October 28 is National Internment Education Day.
During Canada’s first national internment operations from 1914-1920, Ukrainians and other Europeans were branded ‘enemy aliens’ and imprisoned needlessly in 24 internment camps throughout Canada. Tens of thousands of others were obliged to carry identity documents and report regularly to the police. Many were subjected to other state-sanctioned indignities, including disenfranchisement, restrictions of their freedom of speech, movement, association, deportation, and the confiscation of what little wealth they had.
These men, women and children suffered not because of anything they had done but only because of who they were and from where they had come.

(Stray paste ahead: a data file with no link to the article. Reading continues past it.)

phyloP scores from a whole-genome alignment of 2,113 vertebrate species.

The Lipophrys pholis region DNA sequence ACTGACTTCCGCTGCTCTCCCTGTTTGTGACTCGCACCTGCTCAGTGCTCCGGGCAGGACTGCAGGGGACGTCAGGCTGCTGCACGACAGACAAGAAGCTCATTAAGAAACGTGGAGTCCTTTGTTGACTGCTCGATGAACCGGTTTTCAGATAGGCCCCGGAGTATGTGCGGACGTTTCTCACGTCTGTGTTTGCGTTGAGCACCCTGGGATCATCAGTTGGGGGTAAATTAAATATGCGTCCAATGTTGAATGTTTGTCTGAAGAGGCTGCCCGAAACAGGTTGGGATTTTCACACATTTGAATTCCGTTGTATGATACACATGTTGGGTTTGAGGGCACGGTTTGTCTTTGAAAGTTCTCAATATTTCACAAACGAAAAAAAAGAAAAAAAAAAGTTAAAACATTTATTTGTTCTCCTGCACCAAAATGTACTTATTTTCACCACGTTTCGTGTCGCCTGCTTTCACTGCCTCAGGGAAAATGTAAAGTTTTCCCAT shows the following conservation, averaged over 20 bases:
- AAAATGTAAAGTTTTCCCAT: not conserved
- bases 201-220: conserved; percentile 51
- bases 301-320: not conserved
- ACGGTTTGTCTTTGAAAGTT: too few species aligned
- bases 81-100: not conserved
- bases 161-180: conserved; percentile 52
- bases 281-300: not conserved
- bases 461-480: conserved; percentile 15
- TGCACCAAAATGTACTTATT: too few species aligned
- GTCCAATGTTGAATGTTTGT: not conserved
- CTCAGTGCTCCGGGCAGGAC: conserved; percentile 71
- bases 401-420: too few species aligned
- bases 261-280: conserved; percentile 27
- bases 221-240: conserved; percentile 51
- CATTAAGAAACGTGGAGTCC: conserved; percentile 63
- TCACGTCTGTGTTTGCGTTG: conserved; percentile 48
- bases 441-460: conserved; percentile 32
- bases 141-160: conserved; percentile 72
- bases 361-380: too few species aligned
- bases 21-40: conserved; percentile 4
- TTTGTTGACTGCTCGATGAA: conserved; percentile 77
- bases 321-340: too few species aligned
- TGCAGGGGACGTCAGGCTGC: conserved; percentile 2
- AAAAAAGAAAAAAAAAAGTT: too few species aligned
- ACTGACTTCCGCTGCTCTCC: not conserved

We honour the memory of the internees by sharing the story of the internment operations and understanding our responsibility to educate all Canadians about this injustice in the history of our country. May our knowledge serve as a reminder of the need to always remain vigilant in defense of civil liberties and human rights.
For more on Canada’s first national internment operations and the Canadian First World War Internment Recognition Fund that supports educational and commemorative initiatives nationwide visit internmentcanada.ca.